A Publication of WTVP

I mentioned the Heart of Peoria Commission (HOPC) in last month’s article as an area for continued focus and direction from the council in 2006. I recently named Bill Washkuhn the new chairman of the HOPC; I’m confident his leadership and enthusiasm for this commission will help them make huge strides forward this year. Many of you have heard about the HOPC, and I’m going to give you more background, as you’ll undoubtedly be hearing much more about their activities this year. Thanks to Chairman Washkuhn for helping assemble this information.

The HOPC was created by the Peoria City Council to explore and make recommendations for implementation of the Heart of Peoria Plan prepared by Duany Plater-Zyberk & Co., in conjunction with input from Peoria citizens. The HOPC has been very active in our two major downtown projects from its inception, those being the Civic Center revitalization and the museum blocks. HOPC initiated 22 suggested New Urbanism concepts to be incorporated into the expansion and revitalization project at the Civic Center. HOPC has attempted to promote the principles of the New Urbanism in the projects on the museum as an example of what can be accomplished in the Peoria downtown core and elsewhere. They’ve had several productive meetings with the architects, Caterpillar, and Lakeview.

The HOPC and its various committees also have aggressively pursued its other responsibilities, particularly noted as follows:
• Communications. A recently formed committee seeking to develop increased communication with citizens, the council, other city commissions/committees, staff, and neighborhood groups as to the activities of HOPC, as well as soliciting feedback and input from them.
• Warehouse District. Meeting with stakeholders of property within the district to solicit input and buy-in to the concepts of New Urbanism for the development of the properties.
• Transportation. This committee is moving forward rapidly with Pat Sullivan as the new chair. Looking at Washington Street issues (on-street parking, street-scaping, and traffic); Adams, Jefferson, Perry, and Glen Oak issues; and seeking significant funds through grants and legislative sources for study and development.
• Neighborhoods. Dealing with District 150 regarding neighborhood schools and their optimal utilization to stabilize neighborhoods. This involvement will be vital given the importance and needs of our schools.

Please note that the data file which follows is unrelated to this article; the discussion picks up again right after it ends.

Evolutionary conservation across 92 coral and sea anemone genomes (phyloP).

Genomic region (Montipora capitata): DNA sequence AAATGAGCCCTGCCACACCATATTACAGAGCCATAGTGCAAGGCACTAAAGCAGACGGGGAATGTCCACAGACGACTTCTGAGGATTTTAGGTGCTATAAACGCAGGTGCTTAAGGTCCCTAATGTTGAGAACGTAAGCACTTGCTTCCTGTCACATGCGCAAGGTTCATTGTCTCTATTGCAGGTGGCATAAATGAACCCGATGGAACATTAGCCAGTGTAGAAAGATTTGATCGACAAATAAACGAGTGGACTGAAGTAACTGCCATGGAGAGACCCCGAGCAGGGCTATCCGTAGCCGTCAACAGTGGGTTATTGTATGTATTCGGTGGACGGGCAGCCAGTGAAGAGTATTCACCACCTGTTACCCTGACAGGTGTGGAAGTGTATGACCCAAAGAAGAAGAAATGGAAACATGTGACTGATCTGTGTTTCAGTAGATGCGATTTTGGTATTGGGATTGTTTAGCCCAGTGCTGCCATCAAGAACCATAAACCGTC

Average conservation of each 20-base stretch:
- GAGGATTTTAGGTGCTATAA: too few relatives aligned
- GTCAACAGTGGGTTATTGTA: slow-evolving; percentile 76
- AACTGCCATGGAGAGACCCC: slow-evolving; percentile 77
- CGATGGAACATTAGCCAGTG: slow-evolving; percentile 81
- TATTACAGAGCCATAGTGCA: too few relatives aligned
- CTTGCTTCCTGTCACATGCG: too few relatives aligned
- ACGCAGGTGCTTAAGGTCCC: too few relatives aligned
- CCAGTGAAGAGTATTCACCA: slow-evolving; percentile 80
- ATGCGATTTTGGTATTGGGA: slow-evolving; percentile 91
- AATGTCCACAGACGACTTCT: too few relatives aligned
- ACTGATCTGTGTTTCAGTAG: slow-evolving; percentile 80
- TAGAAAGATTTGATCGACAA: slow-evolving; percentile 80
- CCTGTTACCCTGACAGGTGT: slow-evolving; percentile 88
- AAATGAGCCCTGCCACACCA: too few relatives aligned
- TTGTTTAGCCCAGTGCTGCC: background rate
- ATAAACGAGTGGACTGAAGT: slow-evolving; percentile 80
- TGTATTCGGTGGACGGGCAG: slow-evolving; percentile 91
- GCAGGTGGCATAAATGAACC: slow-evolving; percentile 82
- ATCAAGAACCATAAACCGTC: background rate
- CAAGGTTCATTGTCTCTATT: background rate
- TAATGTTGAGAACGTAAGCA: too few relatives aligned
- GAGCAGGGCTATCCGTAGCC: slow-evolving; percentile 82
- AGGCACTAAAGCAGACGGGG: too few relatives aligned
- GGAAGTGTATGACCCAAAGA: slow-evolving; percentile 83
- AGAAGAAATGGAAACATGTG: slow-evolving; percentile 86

• Form-Based Code/Design. Following council direction, the first undertaking of this committee was the creation of the Neighborhood Commercial Ordinance. In Peoria, there are residentially zoned buildings originally designed and built for commercial or both commercial and residential use in older neighborhoods, primarily built from 1900 to 1950. These buildings have been neglected, abandoned, and/or fallen into disrepair and therefore have a detrimental impact on our neighborhoods. The charge was to draft an ordinance that would promote appropriate uses in harmony with the surrounding residential neighborhoods to permit and encourage revitalization of these structures. The committee then focused on the study of what a form-based code is, what it can and can’t do, concepts of overlays, parallel codes, and other issues to make it user-friendly, attractive, defensible, administratively simple, and cost effective. It also co-sponsored meetings with the Warehouse District stakeholders and held multiple workshops over three days for divergent groups with outside expertise from Ferrell Madden Associates of Washington, D.C., which proved very informative and educational.
• Ad Hoc Committee. Consisting of representatives from staff, Zoning Commission, Planning Commission, Med-Tech Commission, and Form-Based Code/Design Committee. With budgetary support from the council for 2006, this committee is meeting on an intense schedule to draft and finalize a request for qualifications to solicit professional services for developing vision master plans and related form-based code for Peoria’s Warehouse District and two neighborhood commercial corridors along Prospect and Sheridan roads—and provide a general form-based regulating plan overlay for the rest of the Heart of Peoria Plan area.

This year looks to be a very busy and progressive one for our community. Thanks to the HOPC and all of our boards and commissions for their volunteer work for the betterment of our community. IBI